I have had many messages recently regarding the topic of grief. The main question I have received, being whether there is a best way to grieve for a loved one. If only there was a formula I could give so that we could avoid the pain and anguish of loss.
The reality is, that grief is a complex and somewhat mysterious process. It is painful and sad and difficult and at times it can turn our world upside down. Be mindful that grief is a personal process. Whilst there is no best way to grieve, we can be mindful about the typical symptoms of grief in order to ensure that we have a semblance of understanding about the pain and the difficulty we may well encounter.
There are documented stages of grief that are experienced across many cultures. The stages of grief can arise in no particular order and occur in no particular time frame. You may experience all of them or indeed none of them. So what can you expect to feel?
The stages of grief
Denial: You may experience a sense of denial upon hearing about the death of a loved one. It is likely to be but a temporary response. It is in fact a logical defence mechanism to employ as it allows you to numb the initial shock and first instance of pain experienced upon receiving the unwanted news.
Anger: You may experience a sense of intense anger. The anger itself may not be rational. It is important to appreciate that the anger is often resultant as a reaction to intense pain or sadness. Often it is easier to feel angry than it is to feel vulnerable. Waves of anger may be a beneficial way of releasing the intensity of the emotions and feelings that are experienced in the offset of grief. However, if the anger is prolonged or of course felt on are such a level that it is destructive or violent, it is essential that support be attained. Therapeutic support is a wonderful way to tackle anger issues stemming from grief.
Bargaining: This stage of grief is often due to the need to establish a sense of control. Usually, the person experiencing this stage of grief may feel a sense of guilt for the death itself. ‘‘If only I had known’’ or ‘‘I should have done something’’ are examples of statements somebody may use if adopting blame for the death. There is an overwhelming sentiment that if we had acted or behaved differently then we could have perhaps saved our loved one.
Depression: It is obviously entirely natural to experience depression following the death of a loved one. One must allow time to process the pain and the sadness in your own time and on your own terms. If however, you are concerned about your wellbeing, or the wellbeing of someone else, do not hesitate to seek help. This is particularly relevant if the person has been severely depressed for a long period of time and is unable to take care of themselves or participate in their regular day to day lives.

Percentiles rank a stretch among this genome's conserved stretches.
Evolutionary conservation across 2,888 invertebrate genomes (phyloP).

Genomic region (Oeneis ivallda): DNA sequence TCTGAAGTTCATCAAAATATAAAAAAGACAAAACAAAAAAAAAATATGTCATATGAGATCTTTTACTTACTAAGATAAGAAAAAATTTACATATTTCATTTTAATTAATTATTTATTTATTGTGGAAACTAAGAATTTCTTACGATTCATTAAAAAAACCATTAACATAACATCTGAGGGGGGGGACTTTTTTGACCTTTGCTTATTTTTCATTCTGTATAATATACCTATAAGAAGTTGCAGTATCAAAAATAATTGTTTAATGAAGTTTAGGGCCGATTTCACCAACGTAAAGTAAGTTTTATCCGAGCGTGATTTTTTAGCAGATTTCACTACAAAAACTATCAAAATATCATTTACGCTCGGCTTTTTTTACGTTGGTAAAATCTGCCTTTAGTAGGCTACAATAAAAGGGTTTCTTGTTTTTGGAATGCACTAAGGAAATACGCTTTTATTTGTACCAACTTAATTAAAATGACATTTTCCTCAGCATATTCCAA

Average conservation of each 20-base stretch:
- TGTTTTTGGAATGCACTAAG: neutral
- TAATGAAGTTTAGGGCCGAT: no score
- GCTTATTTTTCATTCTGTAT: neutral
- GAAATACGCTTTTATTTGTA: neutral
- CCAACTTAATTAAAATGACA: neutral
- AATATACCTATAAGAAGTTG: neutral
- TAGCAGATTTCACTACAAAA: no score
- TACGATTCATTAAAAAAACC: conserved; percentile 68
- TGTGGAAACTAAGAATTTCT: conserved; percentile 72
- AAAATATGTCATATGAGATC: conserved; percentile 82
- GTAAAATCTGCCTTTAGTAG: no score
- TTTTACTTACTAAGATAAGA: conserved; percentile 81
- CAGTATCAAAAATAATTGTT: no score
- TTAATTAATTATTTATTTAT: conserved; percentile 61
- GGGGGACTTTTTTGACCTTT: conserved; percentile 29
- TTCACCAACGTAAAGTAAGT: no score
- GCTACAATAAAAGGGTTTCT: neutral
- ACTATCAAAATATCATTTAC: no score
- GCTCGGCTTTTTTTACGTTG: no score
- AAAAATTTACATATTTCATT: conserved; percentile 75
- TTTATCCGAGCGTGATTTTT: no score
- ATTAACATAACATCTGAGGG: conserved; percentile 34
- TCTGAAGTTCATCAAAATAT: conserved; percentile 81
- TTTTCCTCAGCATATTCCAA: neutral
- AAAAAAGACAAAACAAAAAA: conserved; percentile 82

Acceptance: Reaching a sense of acceptance may or may not occur. It is considered by many to be a gift as it accounts for an overwhelming feeling of calmness or peace when thinking about the loved one who has passed away.
Don’t suffer in silence
Once an extended period of time has passed, there are signs that you or a loved one may need some additional support with conquering the grieving process. These signs include an inability to sleep, and impacted diet, or a low, debilitating mood that impairs you from enacting your general day to day activities such as going to work. Other symptoms may include a desire for isolation, heavy drinking as a means to cope or an inability to take care of yourself with regard to fundamental self-care tasks such as brushing your teeth or showering which may feel like an impossible chore.
Grief is a journey unique to all of us. There is no concrete timeline and there is no right or wrong way to process your emotions. If only there was a pragmatic solution in which to sufficiently manage our pain! If you are struggling to cope, do not hesitate to ask for help. Speak to a trusted family member or friend, a doctor or a therapist. The therapeutic process will support you through your experience as well as offer coping mechanisms to manage your pain and attain a greater understanding as to how best to handle your feelings or grief symptoms.
Just as there is no shame in grief, there is no shame in asking for help. There will be bad days and there will be good days. Have patience and be sure to extend kindness to yourself during moments of darkness.
Wishing you strength,